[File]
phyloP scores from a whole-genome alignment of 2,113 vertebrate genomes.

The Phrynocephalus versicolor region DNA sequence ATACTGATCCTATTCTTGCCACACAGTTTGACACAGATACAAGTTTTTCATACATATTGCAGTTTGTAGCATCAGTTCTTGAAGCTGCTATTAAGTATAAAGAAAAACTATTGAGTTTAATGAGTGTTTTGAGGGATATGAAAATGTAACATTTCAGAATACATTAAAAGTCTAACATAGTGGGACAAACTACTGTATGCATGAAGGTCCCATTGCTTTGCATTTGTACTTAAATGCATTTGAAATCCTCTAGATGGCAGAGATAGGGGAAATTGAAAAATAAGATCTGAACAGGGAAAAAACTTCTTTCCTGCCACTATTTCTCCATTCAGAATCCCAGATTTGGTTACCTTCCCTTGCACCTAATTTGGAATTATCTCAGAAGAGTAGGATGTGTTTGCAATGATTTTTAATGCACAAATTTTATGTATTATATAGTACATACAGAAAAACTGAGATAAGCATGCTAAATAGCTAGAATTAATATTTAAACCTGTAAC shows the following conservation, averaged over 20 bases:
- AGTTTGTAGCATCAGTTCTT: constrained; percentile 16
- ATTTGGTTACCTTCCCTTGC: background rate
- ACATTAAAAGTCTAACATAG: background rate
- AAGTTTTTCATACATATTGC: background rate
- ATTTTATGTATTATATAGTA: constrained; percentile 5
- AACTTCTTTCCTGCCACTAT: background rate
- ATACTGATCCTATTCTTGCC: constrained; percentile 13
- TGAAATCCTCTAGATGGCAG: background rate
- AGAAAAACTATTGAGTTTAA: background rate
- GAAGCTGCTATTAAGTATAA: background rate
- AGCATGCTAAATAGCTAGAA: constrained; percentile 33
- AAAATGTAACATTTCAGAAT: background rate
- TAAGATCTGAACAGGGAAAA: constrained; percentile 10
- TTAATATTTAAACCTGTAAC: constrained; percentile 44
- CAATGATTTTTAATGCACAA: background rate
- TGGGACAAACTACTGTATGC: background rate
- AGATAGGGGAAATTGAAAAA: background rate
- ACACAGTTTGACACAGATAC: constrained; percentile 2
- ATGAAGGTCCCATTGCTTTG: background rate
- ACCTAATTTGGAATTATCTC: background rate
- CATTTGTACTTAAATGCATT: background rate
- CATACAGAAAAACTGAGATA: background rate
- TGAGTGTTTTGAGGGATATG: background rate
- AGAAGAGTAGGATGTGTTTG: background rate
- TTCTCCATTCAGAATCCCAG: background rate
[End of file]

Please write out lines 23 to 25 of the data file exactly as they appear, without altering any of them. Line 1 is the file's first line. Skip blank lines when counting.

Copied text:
- CATTTGTACTTAAATGCATT: background rate
- CATACAGAAAAACTGAGATA: background rate
- TGAGTGTTTTGAGGGATATG: background rate